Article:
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March is Women’s History Month: Judges Reflect on CBM’s Legacy

Women Judges Reflect on Constance Baker Motley’s Legacy

Constance Baker Motley was the first African American woman to argue a case before the Supreme Court, and the first to serve as a federal judge. For all her achievements, Motley’s most-lasting legacy may be the generations of women she inspired to pursue careers in the law.

In celebration of Women’s History Month, judges reflected on the life and career of the revered trailblazer and civil rights hero.

“She had extraordinary intelligence, fortitude, personal presence, and a desire to have an impact in the world,” said Chief Judge Laura Taylor Swain, who served as a law clerk for Motley, and later was a fellow judge with Motley in the U.S. District Court for the Southern District of New York until Motley’s death in 2005. “Projecting that confidence and intelligence is the only way she could have survived and been successful at what she did.”

Motley played a pivotal role in the fight to end racial segregation from the late 1940s through the early 1960s. As a front-line lawyer for the NAACP Legal Defense and Educational Fund, Motley personally led the litigation that integrated the Universities of Georgia, Alabama, and Mississippi, among others. By the time she left the NAACP in 1965, Motley had personally argued 10 Supreme Court cases (winning nine) and assisted in nearly 60 cases that reached the high court.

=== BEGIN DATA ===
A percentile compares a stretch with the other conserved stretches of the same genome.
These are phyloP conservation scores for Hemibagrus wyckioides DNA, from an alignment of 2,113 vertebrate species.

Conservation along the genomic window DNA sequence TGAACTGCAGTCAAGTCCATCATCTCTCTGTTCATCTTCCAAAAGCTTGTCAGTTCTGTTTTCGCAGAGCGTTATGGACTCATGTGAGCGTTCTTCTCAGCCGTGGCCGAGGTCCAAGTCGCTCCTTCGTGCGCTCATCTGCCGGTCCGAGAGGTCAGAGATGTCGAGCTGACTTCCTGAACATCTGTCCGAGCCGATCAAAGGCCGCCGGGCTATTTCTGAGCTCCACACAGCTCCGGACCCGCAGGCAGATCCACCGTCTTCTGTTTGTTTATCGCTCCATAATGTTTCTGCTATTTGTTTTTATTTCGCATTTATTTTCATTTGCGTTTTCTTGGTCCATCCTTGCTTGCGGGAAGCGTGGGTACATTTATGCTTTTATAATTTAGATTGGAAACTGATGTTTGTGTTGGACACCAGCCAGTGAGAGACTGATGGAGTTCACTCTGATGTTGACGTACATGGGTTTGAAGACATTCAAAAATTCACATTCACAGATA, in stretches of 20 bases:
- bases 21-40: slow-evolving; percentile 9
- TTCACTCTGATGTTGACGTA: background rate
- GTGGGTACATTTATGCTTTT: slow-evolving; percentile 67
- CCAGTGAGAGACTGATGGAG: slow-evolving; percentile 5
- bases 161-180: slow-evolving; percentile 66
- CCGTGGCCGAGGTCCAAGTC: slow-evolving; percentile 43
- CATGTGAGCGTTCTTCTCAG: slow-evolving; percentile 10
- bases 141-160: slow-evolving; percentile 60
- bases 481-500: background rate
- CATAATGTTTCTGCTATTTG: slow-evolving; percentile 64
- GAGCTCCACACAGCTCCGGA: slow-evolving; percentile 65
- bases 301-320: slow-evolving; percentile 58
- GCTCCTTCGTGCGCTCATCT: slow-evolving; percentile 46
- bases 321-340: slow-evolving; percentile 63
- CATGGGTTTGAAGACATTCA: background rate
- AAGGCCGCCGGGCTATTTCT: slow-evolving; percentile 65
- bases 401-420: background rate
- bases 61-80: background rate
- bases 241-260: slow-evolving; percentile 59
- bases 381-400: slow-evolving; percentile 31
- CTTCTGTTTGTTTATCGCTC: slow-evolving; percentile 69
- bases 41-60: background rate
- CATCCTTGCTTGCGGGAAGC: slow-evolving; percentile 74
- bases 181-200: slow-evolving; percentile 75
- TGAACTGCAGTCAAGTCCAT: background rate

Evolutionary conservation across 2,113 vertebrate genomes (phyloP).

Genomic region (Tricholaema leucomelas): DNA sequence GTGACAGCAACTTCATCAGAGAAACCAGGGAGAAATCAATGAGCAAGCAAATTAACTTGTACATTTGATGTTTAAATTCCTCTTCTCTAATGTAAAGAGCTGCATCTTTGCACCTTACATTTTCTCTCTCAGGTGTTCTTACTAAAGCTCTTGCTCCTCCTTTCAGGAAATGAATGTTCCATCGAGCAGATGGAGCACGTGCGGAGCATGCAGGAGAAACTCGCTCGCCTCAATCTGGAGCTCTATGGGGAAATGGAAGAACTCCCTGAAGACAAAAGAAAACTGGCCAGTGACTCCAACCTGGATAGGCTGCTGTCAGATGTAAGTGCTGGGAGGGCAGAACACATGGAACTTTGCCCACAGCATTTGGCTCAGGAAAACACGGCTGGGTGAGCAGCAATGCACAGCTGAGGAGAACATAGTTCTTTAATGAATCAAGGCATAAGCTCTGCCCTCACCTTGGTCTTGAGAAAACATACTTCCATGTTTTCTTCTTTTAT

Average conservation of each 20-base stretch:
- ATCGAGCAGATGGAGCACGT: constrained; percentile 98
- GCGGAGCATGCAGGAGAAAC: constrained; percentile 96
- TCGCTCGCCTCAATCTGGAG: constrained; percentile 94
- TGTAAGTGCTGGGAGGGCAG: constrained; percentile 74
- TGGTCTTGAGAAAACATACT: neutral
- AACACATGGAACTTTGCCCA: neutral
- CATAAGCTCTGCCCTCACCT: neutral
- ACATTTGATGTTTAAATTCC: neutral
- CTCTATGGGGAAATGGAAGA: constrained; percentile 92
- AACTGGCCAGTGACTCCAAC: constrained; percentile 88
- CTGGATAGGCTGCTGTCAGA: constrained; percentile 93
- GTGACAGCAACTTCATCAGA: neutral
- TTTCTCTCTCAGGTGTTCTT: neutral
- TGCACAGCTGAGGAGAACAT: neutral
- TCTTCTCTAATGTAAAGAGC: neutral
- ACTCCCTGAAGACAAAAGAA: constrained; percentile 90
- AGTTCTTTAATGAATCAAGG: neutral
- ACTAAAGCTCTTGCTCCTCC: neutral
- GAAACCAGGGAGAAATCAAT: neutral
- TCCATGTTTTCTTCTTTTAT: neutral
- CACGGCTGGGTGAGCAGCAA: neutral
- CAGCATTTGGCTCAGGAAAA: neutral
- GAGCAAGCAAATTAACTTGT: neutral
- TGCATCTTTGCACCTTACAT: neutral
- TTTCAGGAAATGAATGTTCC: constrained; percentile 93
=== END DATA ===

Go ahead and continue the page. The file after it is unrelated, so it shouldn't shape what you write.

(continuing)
Appointed to the bench in 1966, Motley quietly befriended and guided younger women judges. Her influence as a mentor was especially pronounced among Black women judges. Judge Anne Thompson, of the District of New Jersey, received a personal note shortly after her appointment in 1979. “She was just a very gracious person,” said Thompson, who eventually brought her law clerks to meet with Motley every year.

While Motley was personally reserved and expected long hours of herself and her chambers staff, Swain also found her to be intensely loyal to her law clerks, inviting them annually to a chambers holiday party. Motley also built confidence by entrusting clerks with highly demanding assignments.

“The trust she gave her clerks was mind-boggling, but it taught me I could do this work,” Swain said. “You’d look in a mirror and say, ‘If she believes I can do this, I must be able to do this.’ And I did.”

In addition to her own clerks, Motley inspired generations of women lawyers who became judges themselves, including Justice Ketanji Brown Jackson, the first African American woman to serve on the Supreme Court. Today, there are 299 female judges, including three Supreme Court justices. Women make up nearly 40 percent of the courts’ full-time, active Article III judges.

“I proudly stand on Judge Motley’s shoulders, sharing not only her birthday but also her steadfast and courageous commitment to equal justice under law,” Jackson said following her nomination at the White House. “Judge Motley’s life and career has been a true inspiration to me as I have pursued this professional path.”